Camped with our mates in Swaledale again last weekend at this fantastic campsite.
Usha Gap base camp
The weather was horrific, but when did that ever stop anyone having a good time?
Campfires, wine and some nice steaks on the barbeque – so no worries re a damp night under canvas, this is the place to be!
And when it stops raining you can take a lovely 5 mile walk up and down Upper Swaledale, taking in Muker and other villages; there is always the ‘Farmers Arms’ in Muker – a 10 minute walk away if you can’t face getting the washing up done.
Usha Gap is a great camp site – no electricity, you are back to nature and near some nice new toilet and washing up blocks on a family run friendly site in deepest North Yorkshire dales.
Chateau Chanteloup is a beautiful campsite in rural France, set on the outskirts of Sille le Phillipe and handily situated for the annual pilgramage to the 24hr sports car race at Le Mans.
Welcome at Château de Chanteloup
Chanteloup is located in the middle of a typical French countryside where you will profit from a remarkable site and a preserved environment. 20 hectares of meadows and wood, water spots and lawns where no recent buildings disturb this perfect ordinance.
We have been to this campsite for eight out of the last ten trips to Le Mans – and every year, Dominique adds something new and improves on perfection.
Each year also, we manage to add on motoring exotica to match the surroundings. 2015 was no different, the mixture of Bentley, Porsche, Ferrari, Mclaren, Jaguar and TVR to our tented village made it a special year indeed!
You will go for a walk or for a ride on the paths of the park. You will be able to fish and canoe on the pond with the small boats placed gracefully at your disposal. The in love ones with cars will go to the famous 24 Hours of Le Mans track and will visit its Museum impossible to circumvent.
Chanteloup is in limit of the Pole Resident of Sarthe, recognized Regional Tourist Pôle and which profits from the label “Country of art and history”. From Chanteloup you will leave to discovered the strengthened churches and castels. You will discover the Ferté-Bernard called “Venice of the West” or Montmirail, which is classified as “small city of character”.
The history of Chanteloup
The history of Chanteloup goes back to 1400 even if the two main buildings date respectively from 1815 regarding the Castle, and 15th and 19th centuries for the “Orangery” (the building close to the pond).
As far as the Castle is concerned, it was built in 1850 by the Viscountess Ogier d’Ivry who had two sons but only one castle. She thus built Chanteloup for her second son. The manor house is from a Classic Style, Louis the XVI’s time. The mansion remains pleasant to live and particularly during the family celebrations.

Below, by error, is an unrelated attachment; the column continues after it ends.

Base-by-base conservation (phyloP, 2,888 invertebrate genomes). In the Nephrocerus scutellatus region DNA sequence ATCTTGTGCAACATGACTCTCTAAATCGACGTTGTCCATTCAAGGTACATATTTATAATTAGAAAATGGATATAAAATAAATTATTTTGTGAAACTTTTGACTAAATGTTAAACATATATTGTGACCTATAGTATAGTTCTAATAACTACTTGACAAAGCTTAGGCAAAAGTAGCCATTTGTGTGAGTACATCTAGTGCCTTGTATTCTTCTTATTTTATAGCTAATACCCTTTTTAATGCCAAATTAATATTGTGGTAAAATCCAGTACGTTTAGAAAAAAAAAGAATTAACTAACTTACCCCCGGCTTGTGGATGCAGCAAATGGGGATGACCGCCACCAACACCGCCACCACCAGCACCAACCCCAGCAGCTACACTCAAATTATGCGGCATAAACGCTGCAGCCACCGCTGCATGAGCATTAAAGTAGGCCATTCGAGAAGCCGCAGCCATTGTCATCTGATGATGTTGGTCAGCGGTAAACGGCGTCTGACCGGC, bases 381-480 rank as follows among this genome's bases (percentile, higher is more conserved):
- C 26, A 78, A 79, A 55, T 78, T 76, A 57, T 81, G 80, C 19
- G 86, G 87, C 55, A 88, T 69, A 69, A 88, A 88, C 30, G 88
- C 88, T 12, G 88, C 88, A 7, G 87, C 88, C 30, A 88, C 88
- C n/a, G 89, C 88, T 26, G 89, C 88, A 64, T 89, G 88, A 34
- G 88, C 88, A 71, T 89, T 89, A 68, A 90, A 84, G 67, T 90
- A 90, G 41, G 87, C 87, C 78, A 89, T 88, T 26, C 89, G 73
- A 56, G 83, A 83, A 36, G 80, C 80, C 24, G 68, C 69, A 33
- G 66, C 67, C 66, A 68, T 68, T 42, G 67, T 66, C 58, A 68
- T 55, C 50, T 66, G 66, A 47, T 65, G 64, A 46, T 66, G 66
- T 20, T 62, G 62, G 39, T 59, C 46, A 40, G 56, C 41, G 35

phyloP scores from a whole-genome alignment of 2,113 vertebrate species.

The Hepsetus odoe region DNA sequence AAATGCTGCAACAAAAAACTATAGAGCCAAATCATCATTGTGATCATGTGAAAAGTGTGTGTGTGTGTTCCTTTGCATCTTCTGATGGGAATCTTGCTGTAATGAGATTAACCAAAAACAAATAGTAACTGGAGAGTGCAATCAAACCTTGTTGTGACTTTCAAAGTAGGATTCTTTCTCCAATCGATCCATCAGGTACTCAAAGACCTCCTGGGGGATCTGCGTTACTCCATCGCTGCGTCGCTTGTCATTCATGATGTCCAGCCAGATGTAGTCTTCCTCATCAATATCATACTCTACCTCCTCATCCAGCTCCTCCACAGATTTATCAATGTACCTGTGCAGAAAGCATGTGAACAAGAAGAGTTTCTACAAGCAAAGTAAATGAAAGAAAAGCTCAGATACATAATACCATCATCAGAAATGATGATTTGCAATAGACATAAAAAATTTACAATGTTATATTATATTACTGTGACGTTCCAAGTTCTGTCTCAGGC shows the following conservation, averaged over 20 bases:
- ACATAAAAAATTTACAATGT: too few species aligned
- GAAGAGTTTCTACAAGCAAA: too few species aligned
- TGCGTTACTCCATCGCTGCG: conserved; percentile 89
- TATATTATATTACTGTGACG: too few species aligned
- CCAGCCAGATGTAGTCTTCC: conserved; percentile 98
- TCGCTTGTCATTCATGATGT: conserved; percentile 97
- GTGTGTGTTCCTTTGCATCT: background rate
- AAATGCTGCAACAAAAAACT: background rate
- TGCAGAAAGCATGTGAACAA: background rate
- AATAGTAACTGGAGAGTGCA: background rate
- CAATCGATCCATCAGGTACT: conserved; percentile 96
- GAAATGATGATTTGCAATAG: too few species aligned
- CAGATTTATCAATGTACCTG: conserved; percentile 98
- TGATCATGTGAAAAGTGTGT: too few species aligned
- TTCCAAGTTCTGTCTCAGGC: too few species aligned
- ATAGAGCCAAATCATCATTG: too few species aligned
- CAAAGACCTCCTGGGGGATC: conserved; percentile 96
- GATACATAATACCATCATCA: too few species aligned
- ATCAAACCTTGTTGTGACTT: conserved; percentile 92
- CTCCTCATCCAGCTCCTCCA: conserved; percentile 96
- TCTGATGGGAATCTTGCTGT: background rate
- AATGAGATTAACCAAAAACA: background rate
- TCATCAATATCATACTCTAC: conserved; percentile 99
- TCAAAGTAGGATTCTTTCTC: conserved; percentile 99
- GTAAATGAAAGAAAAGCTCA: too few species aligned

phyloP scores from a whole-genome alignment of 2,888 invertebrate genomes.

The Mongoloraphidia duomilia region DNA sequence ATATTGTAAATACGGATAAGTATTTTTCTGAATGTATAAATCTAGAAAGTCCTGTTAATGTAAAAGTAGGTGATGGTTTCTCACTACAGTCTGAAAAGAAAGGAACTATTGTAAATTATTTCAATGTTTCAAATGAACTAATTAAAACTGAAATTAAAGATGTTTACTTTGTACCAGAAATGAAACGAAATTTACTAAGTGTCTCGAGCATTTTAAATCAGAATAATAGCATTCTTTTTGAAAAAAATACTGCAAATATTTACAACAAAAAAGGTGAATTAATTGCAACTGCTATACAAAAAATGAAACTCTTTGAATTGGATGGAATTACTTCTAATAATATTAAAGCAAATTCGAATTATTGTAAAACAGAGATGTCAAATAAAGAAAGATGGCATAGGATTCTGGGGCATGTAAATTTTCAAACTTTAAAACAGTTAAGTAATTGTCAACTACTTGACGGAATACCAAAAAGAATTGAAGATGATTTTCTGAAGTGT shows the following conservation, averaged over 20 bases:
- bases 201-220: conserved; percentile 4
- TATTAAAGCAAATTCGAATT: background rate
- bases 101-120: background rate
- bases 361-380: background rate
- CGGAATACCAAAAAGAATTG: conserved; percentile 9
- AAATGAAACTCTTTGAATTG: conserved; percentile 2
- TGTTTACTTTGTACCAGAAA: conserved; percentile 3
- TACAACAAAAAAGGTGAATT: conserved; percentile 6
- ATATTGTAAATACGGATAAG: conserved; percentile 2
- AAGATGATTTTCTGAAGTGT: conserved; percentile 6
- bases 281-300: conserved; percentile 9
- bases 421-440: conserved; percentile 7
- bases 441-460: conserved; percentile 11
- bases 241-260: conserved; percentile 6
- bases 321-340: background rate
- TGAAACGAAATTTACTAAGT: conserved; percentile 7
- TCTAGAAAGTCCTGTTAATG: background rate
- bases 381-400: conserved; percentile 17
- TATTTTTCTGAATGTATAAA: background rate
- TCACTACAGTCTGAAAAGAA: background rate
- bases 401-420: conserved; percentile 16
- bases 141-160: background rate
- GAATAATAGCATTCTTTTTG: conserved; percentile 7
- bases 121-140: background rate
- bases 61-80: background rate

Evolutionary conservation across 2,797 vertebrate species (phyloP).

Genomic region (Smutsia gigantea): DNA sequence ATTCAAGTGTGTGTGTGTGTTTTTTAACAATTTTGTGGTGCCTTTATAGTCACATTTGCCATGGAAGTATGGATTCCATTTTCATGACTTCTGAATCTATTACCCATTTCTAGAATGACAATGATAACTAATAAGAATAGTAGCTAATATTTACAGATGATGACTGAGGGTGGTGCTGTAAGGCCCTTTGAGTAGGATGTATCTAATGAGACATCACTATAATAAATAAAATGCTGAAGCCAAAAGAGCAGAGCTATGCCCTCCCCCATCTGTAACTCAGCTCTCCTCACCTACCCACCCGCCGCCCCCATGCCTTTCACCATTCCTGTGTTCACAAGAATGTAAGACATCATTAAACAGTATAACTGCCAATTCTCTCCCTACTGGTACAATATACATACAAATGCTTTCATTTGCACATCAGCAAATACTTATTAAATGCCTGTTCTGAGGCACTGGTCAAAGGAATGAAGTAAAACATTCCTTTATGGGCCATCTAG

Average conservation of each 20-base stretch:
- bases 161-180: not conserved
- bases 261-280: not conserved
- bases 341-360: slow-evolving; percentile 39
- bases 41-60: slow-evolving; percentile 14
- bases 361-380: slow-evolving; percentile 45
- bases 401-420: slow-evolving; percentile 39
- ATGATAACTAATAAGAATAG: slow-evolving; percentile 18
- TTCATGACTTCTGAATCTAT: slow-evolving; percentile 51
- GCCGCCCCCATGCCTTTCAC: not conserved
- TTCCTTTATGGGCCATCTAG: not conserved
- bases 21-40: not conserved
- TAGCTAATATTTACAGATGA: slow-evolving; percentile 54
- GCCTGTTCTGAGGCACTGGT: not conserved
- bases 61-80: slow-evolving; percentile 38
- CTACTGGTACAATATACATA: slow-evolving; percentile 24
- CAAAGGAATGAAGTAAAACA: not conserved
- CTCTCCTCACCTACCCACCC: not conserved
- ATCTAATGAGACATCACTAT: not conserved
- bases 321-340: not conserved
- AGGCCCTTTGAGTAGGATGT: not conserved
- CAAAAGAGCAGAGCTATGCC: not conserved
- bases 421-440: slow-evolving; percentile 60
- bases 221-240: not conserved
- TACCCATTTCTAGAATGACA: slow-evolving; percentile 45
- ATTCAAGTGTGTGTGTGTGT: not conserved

The Souffront family acquired Chanteloup in 1960 with its park of 20 hectares as a second home, and started the campsite business in 1974. Before this activity, the outbuildings were used as a farm with cows, pigs, pheasants and chickens. The 5 lodgings fitted out in the Old Orangerie and the farm buildings have been progessivley constructed between 1995 and 2004. Throughout the year, three persons are working full-time to maintain the park and the buildingds.
Dominique Souffront, the manager of the family business-, the family members and all the staff will be happy to welcome you and will do their utmost to make your stay a most enjoyable one.
Famous now of course for the first stage of the Tour de France, which whizzed through in July 2014 on the first stage of the race, having dropped down into Swaledale through Buttertubs pass.
In the village, the pub is the Farmers Arms, and does a great pint of Black Sheep. Muker also has a village shop as well as craft shops and a café. Originally the Vicarage, the Muker village tea shop was built in 1680 and retains much of its ‘Olde worlde charm’ today. A Park Information Point for the Yorkshire Dales National Park can be found at the Muker Village store.
Here are some shots from the weekend spent camping at Usha Gap campsite, well worth a trip at any time of the year, we will be back soon.
A bit about Muker from Wikipedia…
The traditional late 18th and early 19th century barns and drystone walls of Swaledale are the most characteristic feature of the landscape. The flower-rich hay meadows around Muker are of international importance and are carefully protected. Farmers receive grants which allow them to farm the land by traditional methods, without using artificial fertilizers.
Muker is also home to the Muker Silver Band, a brass band formed in 1897. The band, which recently celebrated its hundredth anniversary, is now one of the last surviving bands in Swaledale and Wensleydale, and still maintains a busy calendar of public appearances.